"We did swim naked, " confirms Terry, a student at Chicago's Roosevelt High School during the early 60s. "You did what you were told in those days. We never really thought about it too much." Adds another, "No one really made any objection that I know of--the teacher said to do it, so we did." Indeed most early boomers agreed, "This was just the way it was for boys, " and did not give it a second thought. But the memories are vivid. The first day some men recall being told to take all of their clothes off, and then being marched through showers before entering the pool area, where they were told to line up along the pool edge for roll call. "Lining up for attendance was the worst part, " declares one former student. "Once you were in the water it was fine." Others said it was a bit weird at first, but got used to it after a few weeks. "Adolescents really had no empowerment, and if anyone objected, they would be considered a sissy, " says Allen, a 1961 Chicago Public School graduate. "That was the environment then, and we really all wanted to fit in." Although no good statistics are available, anecdotal evidence suggests the practice was widespread in the U.S., but particularly prevalent in the Midwest, especially large cities like Chicago. While nationally most schools did not have pools, one Wisconsin survey showed two of three high schools with pools employed the policy. "Most of us didn't talk about it much, " says Charlie, a mid-60s student at Amundsen High School in Chicago. "We did not tell our parents or the girls that we swam nude, and really did not talk about it amongst ourselves either. But I was embarrassed about it." Girls Wore Dumpy Suits Sandi, a former female student, confirmed, "None of us knew the boys swam nude until we were at school a few months. We heard about it on the grapevine." She added, "While we (girls) wore suits, we might as well have been naked too. The swim suits that the school provided were tanks and gave us no support, and when they got wet, they stretched out and sagged down to our knees. They were very uncomfortable. And to make things worse, they were color-coded by size. Everyone knew what size I wore because my suit was an ugly gray." But it was not the size of a suit that had some boys apprehensive. In fact a spokesman for Chicago schools cited "sexual awareness" as one of two reasons for the boys' nude requirement. (The other was hygiene). "I remember seeing all kinds of things in those classes, every variation on human (male) bodies you could imagine -- every shape, size and configuration, " recalls one blogger. "And the most startling thing was who was well endowed and who wasn't. You certainly couldn't tell when they were clothed." Another said, "We were thrown in at the start of puberty, and most of us had never swum without a suit before. I think there was some trauma." Others noted the fear of an unexpected and sudden change to the male profile, as pubescent hormones raged. "To be honest, sometimes it just felt good swimming naked in the warm water, but the fear and potential for embarrassment was always there. I got erections for no reason a few times--I don't think anyone noticed, but if they did, they said nothing, " revealed George. "I moved to Illinois from New Jersey in the middle of my freshman year and I remember being shocked when the gym coach told me that everyone swam naked. It didn't take me too long to get used to it. It seems odd to me now though, " says the former Waukegan (Illinois) West High School student. Where Did It Begin?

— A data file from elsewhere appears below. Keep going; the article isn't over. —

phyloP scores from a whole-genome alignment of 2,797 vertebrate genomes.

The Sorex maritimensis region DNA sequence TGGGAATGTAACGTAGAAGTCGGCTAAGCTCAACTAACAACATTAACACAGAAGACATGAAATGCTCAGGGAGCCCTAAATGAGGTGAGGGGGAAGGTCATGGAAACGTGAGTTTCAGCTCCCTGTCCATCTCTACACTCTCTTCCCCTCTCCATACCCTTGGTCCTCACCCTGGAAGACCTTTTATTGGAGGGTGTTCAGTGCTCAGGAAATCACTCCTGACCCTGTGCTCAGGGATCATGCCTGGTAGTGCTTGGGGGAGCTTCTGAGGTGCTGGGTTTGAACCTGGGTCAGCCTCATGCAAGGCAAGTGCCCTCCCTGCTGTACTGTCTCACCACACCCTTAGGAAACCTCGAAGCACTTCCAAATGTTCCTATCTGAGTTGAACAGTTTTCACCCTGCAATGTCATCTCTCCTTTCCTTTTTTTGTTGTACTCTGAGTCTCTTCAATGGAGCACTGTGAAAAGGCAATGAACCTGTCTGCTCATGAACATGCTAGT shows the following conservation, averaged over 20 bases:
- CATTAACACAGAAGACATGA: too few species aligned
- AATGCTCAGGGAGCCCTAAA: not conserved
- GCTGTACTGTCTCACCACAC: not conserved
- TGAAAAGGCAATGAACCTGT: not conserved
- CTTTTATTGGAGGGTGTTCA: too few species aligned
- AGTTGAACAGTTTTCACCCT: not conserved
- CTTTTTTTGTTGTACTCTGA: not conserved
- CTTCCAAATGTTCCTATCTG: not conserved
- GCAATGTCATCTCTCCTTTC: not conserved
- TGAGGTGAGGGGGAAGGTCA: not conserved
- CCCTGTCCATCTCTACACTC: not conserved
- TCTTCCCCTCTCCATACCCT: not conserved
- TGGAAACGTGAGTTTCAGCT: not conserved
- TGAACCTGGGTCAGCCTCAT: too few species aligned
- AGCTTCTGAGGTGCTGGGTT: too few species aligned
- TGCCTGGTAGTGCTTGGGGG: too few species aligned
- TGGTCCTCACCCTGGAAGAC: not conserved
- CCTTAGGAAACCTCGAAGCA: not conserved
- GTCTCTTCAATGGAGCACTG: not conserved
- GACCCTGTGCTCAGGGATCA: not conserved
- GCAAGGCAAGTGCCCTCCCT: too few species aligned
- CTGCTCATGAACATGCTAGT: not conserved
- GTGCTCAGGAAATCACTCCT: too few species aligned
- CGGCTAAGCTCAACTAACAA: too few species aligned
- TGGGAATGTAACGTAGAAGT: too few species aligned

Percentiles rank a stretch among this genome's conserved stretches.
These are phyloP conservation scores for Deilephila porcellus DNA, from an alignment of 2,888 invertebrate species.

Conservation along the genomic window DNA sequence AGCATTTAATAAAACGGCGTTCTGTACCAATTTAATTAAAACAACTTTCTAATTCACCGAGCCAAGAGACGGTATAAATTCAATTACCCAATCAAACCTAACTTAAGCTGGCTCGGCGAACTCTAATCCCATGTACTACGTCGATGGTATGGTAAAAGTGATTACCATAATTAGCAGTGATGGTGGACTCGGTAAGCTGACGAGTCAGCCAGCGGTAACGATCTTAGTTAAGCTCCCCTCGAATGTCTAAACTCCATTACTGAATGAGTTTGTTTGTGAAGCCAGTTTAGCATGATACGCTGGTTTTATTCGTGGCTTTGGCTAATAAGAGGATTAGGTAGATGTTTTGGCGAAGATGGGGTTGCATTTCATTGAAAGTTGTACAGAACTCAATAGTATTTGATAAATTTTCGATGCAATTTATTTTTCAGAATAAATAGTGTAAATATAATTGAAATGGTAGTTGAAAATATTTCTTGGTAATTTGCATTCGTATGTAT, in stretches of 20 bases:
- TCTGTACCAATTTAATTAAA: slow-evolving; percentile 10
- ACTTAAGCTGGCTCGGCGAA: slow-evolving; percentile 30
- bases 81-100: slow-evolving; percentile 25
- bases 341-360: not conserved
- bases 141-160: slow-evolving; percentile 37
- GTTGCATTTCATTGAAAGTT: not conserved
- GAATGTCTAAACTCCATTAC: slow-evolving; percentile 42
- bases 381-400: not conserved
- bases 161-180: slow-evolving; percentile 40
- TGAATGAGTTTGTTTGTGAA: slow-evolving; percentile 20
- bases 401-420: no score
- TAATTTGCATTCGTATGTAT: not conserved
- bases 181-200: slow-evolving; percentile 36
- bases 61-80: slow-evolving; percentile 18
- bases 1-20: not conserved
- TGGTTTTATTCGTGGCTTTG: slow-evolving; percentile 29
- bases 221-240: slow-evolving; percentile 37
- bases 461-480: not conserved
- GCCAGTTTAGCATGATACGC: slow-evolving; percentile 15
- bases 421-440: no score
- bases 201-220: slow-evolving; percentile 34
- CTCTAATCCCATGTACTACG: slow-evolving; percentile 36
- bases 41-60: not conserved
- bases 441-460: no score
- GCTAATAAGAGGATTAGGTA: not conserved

Although almost non-existent today, institutional male nude swimming in the U.S. got its start at the YMCA in the 1890s. At the time, men wore wooly suits, which shed fibers, clogging the then sensitive water filters. It became traditional and mandatory for men and boys to swim au natural at these facilities, and many believe schools copied the policy of this respected institution. One mid-60s student remembers, "We were told it was tradition, but still no one was anxious to strip naked for class." Indeed men from earlier generations seemed to have had no problem with swimming nude. Says one, "It is my belief that previous generations considered communal, same-gender nudity for boys to be healthy and normal." The leading edge of the baby boomer generation began to go to high school in the early 60s, and with thousands of boomer students, came a need for more schools, particularly in suburban areas. While pools even today remain luxuries in many parts of the country, many new suburban and consolidated rural schools began to add them. As a result, an ever increasing number of boys were exposed to the "swim nude" policies--many more than in previous generations where it was largely limited to the Y and a few big city school systems. An added result was that some began to ask questions. A Washington State man whose school did not require nudity adds, "Overall kids in that age range tend to be self conscious, and it's hard for me to believe that many would choose the greater exposure without some significant introductory period (i.e. introduced at a very young age)--or direct orders they thought they had to follow. I'm sure I would not have (agreed to swim nude if not forced)." Threads Clogged the Drains? Oh, Come On, This is the 60s Indeed, if there was an urban legend, it was more the reasons for nude swimming, than the practice itself. The most frequent reasons cited were threads clogging the drains and hygiene, even though woolen swimsuits were long gone by the 60s, and replaced with fabrics that did not shed. Exclaims one blogger, "Has it dawned on anyone that a lot of us would have been satisfied with a simple cogent explanation when we were forced to swim naked in school? After all, when the math teacher gives us a rule for solving equations and we ask why, that teacher gives a logical answer. But when you ask a gym teacher why you need to be nude and he gives an obviously false answer--the suits will clog the filters--but the girls' suits will not despite having more cloth, we suspect this is not the real reason." A Minnesota pre-boomer suggests one reason was discipline, and that boys were not expected to be bothered by nudity. "Nude swimming for boys was a no-nonsense, practical, easy, conforming and cohesive, method of handling 30 exuberant boys in one hour." Nudity had a calming affect for even the most boisterous boys. Still others credit the military. Schools in the 60s were largely administered by the World War II generation, and during the war, there was little respect for male privacy. Many believe they transferred this norm to schools. And even in the early 70s, one man remembers a selective service physical where "long lines of naked guys being inspected for everything from flat feet to eyesight and hearing in a shockingly open environment." Things Begin to Change Indeed, as more and more baby boomers entered high school, the policy became increasingly unpopular. In schools, particularly coed schools, it was not seen as a "traditional" male past-time, such as skinny dipping at the creek or with buddies at camp. Instead it was viewed as a forced, unwelcome intrusion on privacy. Says Felix, a former early 70s student at Chicago's St. Patrick Catholic High School, "I liked to be able to swim naked, but I could tell many of the others didn't. They didn't say much, but you could tell by the way they walked (around the pool) and acted in class." "There were two types of boys in our swim class" writes David Kaplan in a Houston Chronicle commentary--those who didn't care that they were naked and unselfconsciously had fun--and those like me who were thinking, get me out of here." "The only time in my education when I felt discriminated against as a male was at secondary school and all connected with the school's physical ed arrangements, " declares one blogger. But students did not outwardly complain. Retired Chicago Public High School teacher and counselor Aida Guidice notes, "In the 70s it would have been unthinkable for a boy to complain about the swim policy to a gym teacher--kids just didn't do that in those days, but I know some had a problem with swim class. The typical behavioral response would have been avoidance." Some recall the excuses. One Amundsen student remembers getting a doctor's excuse for "chronic chlorine eye irritation, " and says this and similar excuses were common, adding the real reason was required nudity. Still others joined ROTC where swimming classes were waived, and others cited religious considerations. Some Chicago suburban schools exempted students with a signed waiver from a parent. One New York area man remembers in the late 60s that the football team refused to go naked and brought their own suits. The following year the policy changed. Guidice said that if all else failed, some boys would simply cut swim class. "This actually was a problem for PE classes in general. You also have to remember this all occurred at a very self-conscious age, and there was resistance, particularly those with body image issues." Parents also voiced concerns, some calling it degrading, discriminatory and unnecessary. In an early 70s Chicago Tribune Action Express column, one parent asked "Why do Chicago high schools demand that boys swim in the nude? This offends my sense of morality, and it must bother other people too. Besides, why are girls and instructors allowed to wear suits?" A Chicago School Board consultant replied that it was cheaper and cleaner. He said girls needed more (clothing) support, but Guidice added that cultural and modesty standards for girls at that time would never have allowed it. School boards began changing policies and banning male "in the buff" swims in the 60s, but it was 1972 national legislation--Title IX--that accelerated the process. The law banned discrimination on the basis of Sex for any institution accepting federal funds, and was designed to equalize funds expended for boys and girls sports. In the past more money was spent on boy's programs like basketball, although swimming programs had provided mostly equal opportunities. Ironically, the law also gave legal justification to parents and school board members supporting suits for boys. School districts routinely purchased girl's suits resulting in an argument questioning why tax dollars were used to clothe girls while boys went naked. While Title IX did not specifically require coed classes, many school districts reacted by integrating boys' and girls' PE sessions, ensuring equality both in curriculum and clothing. In Chicago, while some men remember naked classes that lingered at some schools well into the 70s, a Chicago Public School spokesman said the nude swimming policy officially ended in 1972. Says Guidice, "I think administrators everywhere were trying to be responsive to student needs." Never Again By the end of the 70s, suit-less swimming for U.S. male high school students was all but extinct, and many quickly forgot it ever existed. Indeed some young men today express shock that it ever happened. Dennis Gonzalez, a Chicago Lane Tech 2002 graduate said, "A friend of mine told me about this and I could hardly believe it. I think it was crazy. I would never do this, nor would my friends. I think it's all about respect for each other and our privacy. Sounds like there was less respect years ago--I would have rather failed the class than go naked." Gonzalez added that students today avoid communal nudity, and even shower at school with swimsuits. Some older men lament the changes, blaming 60s and 70s societal upheavals--from feminism to privacy expectations fueled by rising living standards. "Boys used to swim nude at camp, the Y and at school. I have great memories--lots of camaraderie, and we were all equal." says one nostalgic older man on an Internet forum. "I am glad I grew up when I did, and feel sad for the kids today." Now relegated to the baby boomer archive, institutional nude swimming is but a distant memory--part of American folklore--even at Penn State.By Jeff Fulton - Jeff Fulton is a writer specializing in travel and culture. He holds a Bachelor's Degree in Journalism from Northwestern University and an MBA in Marketing from the University of Chicago. He has worked in sa...